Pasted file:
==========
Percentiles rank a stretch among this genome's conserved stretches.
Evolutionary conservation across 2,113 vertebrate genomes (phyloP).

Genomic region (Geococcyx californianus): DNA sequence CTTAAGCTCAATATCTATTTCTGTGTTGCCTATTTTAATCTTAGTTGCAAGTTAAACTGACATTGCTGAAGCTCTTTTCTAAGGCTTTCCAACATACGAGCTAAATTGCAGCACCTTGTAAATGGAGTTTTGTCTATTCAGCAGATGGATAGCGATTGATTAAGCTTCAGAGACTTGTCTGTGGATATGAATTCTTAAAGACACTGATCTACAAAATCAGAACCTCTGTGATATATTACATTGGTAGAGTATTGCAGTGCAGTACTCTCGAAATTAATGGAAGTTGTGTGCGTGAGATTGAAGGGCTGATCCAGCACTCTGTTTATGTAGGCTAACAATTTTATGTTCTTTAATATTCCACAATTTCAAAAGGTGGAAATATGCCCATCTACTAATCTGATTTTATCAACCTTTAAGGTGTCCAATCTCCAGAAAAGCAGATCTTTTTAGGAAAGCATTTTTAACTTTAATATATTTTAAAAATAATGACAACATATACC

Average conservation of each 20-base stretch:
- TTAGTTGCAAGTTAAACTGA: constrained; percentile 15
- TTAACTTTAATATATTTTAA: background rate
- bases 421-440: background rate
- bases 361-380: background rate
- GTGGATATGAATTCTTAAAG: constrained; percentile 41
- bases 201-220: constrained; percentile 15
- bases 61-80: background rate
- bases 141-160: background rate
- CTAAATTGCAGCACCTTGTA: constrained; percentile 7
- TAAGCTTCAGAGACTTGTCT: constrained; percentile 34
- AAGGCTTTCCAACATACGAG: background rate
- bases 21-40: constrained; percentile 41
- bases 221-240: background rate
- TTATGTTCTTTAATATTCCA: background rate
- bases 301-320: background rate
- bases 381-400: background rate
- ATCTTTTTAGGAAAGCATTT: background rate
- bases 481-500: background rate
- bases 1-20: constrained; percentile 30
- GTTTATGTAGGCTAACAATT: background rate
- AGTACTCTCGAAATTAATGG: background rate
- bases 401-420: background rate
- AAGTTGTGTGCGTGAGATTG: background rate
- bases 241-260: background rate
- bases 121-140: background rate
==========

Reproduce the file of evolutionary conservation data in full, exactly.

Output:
Percentiles rank a stretch among this genome's conserved stretches.
Evolutionary conservation across 2,113 vertebrate genomes (phyloP).

Genomic region (Geococcyx californianus): DNA sequence CTTAAGCTCAATATCTATTTCTGTGTTGCCTATTTTAATCTTAGTTGCAAGTTAAACTGACATTGCTGAAGCTCTTTTCTAAGGCTTTCCAACATACGAGCTAAATTGCAGCACCTTGTAAATGGAGTTTTGTCTATTCAGCAGATGGATAGCGATTGATTAAGCTTCAGAGACTTGTCTGTGGATATGAATTCTTAAAGACACTGATCTACAAAATCAGAACCTCTGTGATATATTACATTGGTAGAGTATTGCAGTGCAGTACTCTCGAAATTAATGGAAGTTGTGTGCGTGAGATTGAAGGGCTGATCCAGCACTCTGTTTATGTAGGCTAACAATTTTATGTTCTTTAATATTCCACAATTTCAAAAGGTGGAAATATGCCCATCTACTAATCTGATTTTATCAACCTTTAAGGTGTCCAATCTCCAGAAAAGCAGATCTTTTTAGGAAAGCATTTTTAACTTTAATATATTTTAAAAATAATGACAACATATACC

Average conservation of each 20-base stretch:
- TTAGTTGCAAGTTAAACTGA: constrained; percentile 15
- TTAACTTTAATATATTTTAA: background rate
- bases 421-440: background rate
- bases 361-380: background rate
- GTGGATATGAATTCTTAAAG: constrained; percentile 41
- bases 201-220: constrained; percentile 15
- bases 61-80: background rate
- bases 141-160: background rate
- CTAAATTGCAGCACCTTGTA: constrained; percentile 7
- TAAGCTTCAGAGACTTGTCT: constrained; percentile 34
- AAGGCTTTCCAACATACGAG: background rate
- bases 21-40: constrained; percentile 41
- bases 221-240: background rate
- TTATGTTCTTTAATATTCCA: background rate
- bases 301-320: background rate
- bases 381-400: background rate
- ATCTTTTTAGGAAAGCATTT: background rate
- bases 481-500: background rate
- bases 1-20: constrained; percentile 30
- GTTTATGTAGGCTAACAATT: background rate
- AGTACTCTCGAAATTAATGG: background rate
- bases 401-420: background rate
- AAGTTGTGTGCGTGAGATTG: background rate
- bases 241-260: background rate
- bases 121-140: background rate